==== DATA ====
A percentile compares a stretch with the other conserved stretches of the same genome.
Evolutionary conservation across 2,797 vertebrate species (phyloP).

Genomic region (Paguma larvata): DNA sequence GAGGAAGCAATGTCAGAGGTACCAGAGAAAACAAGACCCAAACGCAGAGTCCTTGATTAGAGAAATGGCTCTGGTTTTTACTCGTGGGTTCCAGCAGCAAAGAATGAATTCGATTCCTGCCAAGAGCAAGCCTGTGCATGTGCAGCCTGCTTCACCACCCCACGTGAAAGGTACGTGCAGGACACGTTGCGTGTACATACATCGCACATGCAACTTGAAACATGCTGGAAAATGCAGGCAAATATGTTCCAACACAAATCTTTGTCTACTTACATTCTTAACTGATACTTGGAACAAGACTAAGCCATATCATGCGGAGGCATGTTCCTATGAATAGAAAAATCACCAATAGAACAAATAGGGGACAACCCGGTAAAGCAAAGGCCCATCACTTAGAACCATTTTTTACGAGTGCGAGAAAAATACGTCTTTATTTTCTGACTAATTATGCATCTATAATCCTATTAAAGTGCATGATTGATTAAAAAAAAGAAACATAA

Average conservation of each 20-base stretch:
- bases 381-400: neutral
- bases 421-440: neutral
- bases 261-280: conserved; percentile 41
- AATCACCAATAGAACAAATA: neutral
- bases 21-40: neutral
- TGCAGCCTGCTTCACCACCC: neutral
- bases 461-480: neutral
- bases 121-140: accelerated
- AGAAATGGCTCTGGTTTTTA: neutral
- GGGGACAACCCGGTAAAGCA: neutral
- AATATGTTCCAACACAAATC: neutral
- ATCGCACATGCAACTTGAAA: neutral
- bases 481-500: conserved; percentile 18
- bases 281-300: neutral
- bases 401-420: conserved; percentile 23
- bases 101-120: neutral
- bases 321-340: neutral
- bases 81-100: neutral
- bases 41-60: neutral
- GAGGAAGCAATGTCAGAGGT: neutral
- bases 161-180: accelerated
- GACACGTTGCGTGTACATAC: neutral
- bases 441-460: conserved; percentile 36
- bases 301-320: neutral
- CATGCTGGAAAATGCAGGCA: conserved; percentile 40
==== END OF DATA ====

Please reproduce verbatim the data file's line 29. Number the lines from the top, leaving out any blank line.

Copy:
- CATGCTGGAAAATGCAGGCA: conserved; percentile 40